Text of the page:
- Sort out my online account so I can use it.
- Restart my contract for the iPhone 4S from today September 25. Why should all this cost me a week?
If you can do that immediately – how about by EOB September 26 – then we might have a fresh start together.
I’d also like to hear from you with your comments, opinions, whatever, regarding what I’ve said in this note. Do you really care about your customers? Is all of this somehow my fault? Do you see me as unreasonable in asking you for help during this past week?
I want to share my feelings about this and about Vodafone with others on the social web, so I am posting the text of this email to you on my blog at www.nevillehobson.com. Do feel free to comment there if you feel inclined to.
Thanks, I look forward to hearing from you.
[Update: Sept 26 @ 10.30am] I’ve not yet heard back from Vodafone to my email yesterday apart from their system auto-response email saying they’d received it.
Meanwhile, my wife’s exploring her spiffy new 4S, marvelling mostly at how fast it is compared to her old 3GS and the better resolution screen!
A simple thing on an iPhone (indeed, on most smartphones in my experience) is setting or changing the SIM card password: on an iPhone 4S, you just go to Settings > Phone > SIM PIN, move the slider to ON if it says OFF, type in the current PIN and you’re set.
If you want to change your current PIN to a new one, you tap on ‘Change PIN,’ enter the current one, type in a new one twice and you’re done.
My wife wanted to set a PIN as she had on her 3GS. With a brand new Phone 4S, she assumed there was no PIN set, so she went that route and got the ‘Enter current PIN’ question. So she entered the one that she’d had on the 3GS. It didn’t work; she got down to ‘1 attempt remaining’ before I realized that there must be a default SIM password set by Vodafone and suggested she look online for info.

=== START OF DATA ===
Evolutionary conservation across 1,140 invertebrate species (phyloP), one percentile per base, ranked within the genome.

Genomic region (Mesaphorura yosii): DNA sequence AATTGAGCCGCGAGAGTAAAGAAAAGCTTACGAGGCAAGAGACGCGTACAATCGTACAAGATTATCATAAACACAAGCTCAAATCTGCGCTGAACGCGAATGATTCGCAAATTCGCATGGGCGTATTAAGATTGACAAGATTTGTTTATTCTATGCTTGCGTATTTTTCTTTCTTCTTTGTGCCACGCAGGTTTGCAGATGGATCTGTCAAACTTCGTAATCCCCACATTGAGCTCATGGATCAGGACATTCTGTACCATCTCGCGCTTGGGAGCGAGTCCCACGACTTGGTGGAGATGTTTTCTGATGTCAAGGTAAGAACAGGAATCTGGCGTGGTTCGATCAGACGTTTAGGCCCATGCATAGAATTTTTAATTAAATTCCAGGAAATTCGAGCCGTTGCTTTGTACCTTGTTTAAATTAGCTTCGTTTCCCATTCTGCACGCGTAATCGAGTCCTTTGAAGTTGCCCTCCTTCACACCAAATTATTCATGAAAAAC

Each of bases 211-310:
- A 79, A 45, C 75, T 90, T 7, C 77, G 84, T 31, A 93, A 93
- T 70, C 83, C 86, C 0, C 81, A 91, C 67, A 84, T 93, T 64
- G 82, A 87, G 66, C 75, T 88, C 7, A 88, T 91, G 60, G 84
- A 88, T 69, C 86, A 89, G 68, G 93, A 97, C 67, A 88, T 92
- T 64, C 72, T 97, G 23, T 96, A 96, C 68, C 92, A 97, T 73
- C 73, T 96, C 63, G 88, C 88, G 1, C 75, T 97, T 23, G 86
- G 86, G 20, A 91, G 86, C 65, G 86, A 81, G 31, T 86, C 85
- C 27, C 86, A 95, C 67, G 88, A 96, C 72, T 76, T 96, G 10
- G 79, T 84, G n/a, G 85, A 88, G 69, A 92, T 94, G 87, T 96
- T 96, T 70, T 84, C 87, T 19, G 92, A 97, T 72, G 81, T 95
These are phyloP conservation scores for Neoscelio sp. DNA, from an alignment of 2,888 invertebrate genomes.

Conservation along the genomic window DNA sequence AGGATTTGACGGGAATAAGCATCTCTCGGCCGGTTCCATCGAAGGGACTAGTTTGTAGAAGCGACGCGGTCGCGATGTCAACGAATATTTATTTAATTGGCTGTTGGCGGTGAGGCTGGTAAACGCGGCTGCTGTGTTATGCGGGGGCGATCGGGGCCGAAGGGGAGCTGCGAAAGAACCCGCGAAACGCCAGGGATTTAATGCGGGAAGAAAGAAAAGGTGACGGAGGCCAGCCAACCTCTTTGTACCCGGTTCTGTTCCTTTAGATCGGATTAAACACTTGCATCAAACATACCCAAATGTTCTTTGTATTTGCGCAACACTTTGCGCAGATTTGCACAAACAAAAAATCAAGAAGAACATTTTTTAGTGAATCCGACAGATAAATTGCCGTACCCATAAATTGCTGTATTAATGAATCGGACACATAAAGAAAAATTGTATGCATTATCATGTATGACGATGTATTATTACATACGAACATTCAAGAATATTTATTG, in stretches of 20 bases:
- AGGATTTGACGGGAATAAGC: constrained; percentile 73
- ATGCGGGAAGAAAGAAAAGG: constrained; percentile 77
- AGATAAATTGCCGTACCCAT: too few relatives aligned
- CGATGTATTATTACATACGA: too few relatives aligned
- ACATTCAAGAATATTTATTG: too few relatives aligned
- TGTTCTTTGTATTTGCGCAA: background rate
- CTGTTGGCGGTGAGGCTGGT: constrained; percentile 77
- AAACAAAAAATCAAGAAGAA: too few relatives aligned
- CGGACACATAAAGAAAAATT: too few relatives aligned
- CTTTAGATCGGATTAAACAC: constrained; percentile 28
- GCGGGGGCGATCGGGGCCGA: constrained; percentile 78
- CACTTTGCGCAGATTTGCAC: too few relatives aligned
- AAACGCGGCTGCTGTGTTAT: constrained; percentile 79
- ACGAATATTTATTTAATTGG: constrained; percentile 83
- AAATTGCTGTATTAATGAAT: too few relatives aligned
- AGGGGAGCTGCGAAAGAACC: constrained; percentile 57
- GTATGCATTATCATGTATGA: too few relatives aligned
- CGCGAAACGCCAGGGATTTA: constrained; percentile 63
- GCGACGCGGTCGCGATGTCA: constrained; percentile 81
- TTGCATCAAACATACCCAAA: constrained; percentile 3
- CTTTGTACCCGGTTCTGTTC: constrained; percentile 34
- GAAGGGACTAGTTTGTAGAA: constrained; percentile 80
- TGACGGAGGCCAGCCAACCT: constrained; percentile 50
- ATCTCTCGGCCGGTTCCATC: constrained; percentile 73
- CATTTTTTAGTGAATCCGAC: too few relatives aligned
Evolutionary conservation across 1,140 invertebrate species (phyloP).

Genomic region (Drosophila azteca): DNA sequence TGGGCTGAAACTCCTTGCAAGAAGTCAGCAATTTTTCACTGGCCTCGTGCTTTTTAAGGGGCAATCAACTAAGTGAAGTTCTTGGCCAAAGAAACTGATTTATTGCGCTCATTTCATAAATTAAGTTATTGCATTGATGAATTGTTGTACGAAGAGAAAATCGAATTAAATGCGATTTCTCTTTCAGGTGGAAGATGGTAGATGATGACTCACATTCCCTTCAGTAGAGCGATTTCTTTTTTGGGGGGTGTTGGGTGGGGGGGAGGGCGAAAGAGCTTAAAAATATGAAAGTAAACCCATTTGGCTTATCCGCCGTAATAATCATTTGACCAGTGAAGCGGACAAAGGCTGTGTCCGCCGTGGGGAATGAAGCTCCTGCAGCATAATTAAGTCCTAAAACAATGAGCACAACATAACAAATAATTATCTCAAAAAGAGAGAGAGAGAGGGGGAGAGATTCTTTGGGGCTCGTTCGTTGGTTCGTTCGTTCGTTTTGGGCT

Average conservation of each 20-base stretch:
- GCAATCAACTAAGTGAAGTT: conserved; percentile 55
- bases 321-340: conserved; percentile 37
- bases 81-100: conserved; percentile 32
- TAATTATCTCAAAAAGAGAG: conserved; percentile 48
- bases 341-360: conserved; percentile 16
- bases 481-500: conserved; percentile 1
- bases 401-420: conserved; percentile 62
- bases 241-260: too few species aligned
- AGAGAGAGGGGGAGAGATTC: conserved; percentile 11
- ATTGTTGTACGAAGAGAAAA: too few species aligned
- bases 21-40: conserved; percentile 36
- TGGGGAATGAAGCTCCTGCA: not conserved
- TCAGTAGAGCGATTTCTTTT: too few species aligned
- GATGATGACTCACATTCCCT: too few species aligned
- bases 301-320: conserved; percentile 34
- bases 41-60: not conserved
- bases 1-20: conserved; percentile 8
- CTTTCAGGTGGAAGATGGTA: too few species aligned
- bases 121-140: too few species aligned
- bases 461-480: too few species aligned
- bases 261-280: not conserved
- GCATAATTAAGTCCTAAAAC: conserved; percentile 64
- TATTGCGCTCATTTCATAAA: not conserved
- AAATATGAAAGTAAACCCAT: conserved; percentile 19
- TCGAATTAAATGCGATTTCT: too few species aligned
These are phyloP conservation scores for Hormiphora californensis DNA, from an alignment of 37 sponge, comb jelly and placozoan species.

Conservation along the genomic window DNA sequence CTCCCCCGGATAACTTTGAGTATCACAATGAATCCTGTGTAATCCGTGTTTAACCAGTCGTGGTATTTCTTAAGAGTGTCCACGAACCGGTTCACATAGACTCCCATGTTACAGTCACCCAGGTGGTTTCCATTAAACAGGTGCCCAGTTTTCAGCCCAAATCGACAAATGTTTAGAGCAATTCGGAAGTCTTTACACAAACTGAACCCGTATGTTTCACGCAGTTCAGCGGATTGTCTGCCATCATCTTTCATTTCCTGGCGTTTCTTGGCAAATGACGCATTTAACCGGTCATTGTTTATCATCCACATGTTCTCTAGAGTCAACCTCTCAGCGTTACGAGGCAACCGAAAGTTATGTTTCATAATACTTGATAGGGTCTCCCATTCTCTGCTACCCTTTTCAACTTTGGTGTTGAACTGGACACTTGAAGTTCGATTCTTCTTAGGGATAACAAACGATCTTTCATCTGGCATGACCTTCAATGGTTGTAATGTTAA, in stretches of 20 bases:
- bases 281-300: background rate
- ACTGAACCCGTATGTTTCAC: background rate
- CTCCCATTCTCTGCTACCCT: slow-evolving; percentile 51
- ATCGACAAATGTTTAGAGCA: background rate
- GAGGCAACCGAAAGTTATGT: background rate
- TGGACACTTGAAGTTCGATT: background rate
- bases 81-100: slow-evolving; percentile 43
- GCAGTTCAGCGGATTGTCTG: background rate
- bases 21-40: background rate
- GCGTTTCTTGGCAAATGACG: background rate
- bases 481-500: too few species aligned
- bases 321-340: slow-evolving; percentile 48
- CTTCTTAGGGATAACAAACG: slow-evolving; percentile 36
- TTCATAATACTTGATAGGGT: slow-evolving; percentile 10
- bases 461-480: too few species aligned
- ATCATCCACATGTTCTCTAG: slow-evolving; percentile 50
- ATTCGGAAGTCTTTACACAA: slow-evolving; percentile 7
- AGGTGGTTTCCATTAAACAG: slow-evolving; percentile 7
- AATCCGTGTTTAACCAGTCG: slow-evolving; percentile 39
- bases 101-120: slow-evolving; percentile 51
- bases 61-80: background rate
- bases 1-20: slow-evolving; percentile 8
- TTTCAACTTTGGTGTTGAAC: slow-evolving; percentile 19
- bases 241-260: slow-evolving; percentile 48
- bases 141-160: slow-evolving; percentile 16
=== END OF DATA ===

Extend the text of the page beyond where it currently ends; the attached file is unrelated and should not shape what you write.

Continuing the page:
Trying to access help pages on Vodafone’s website was a disaster so we googled and found lots of reference to four zeros.
It looks as though that’s the default PIN code on all Vodafone SIM cards. But could we be certain that was the case, especially with the new microSIM cards in the latest iPhone models? And only one attempt left before you’d need a PUK code to unlock the phone (which you can get from your online account…and you know what my experience is with that)? The only way to be certain was to ask Vodafone.
A call to the 191 number, drill down the menus and I get a customer support guy. What surely should have been a simple dialogue (“Hi, what’s the default PIN for a new Vodafone microSIM on a new iPhone 4S? Is it 0000?” “Yep”) turned into something that lasted well over 15 minutes as the chap couldn’t find what he needed to know about my account. He went off to ask someone, I guess, and was then able to help.
He probably thought he was on the phone with the clueless customer of the year, but in the end, we got it sorted out and my wife now has her PINs done :)
I just hope I don’t have to call Vodafone 191 again.
[Update Sept 26 @ 6pm] I’m pleased to note that Vodafone got a grip of things this afternoon and, as I write these words, this has occurred since my earlier update:
- They’ve created a new online account which I can log into and register my phones. I did that just now. While the website itself really is flaky – why does it always take at least a minute and often more than three to load any content after you click anything? – it works.
- The start date for the iPhone 4S contract has moved to today. And, by way of apology, they’re giving me a month’s free account credit. A gesture, sure, but I’m happy with that. Indeed, it is the gesture that is important.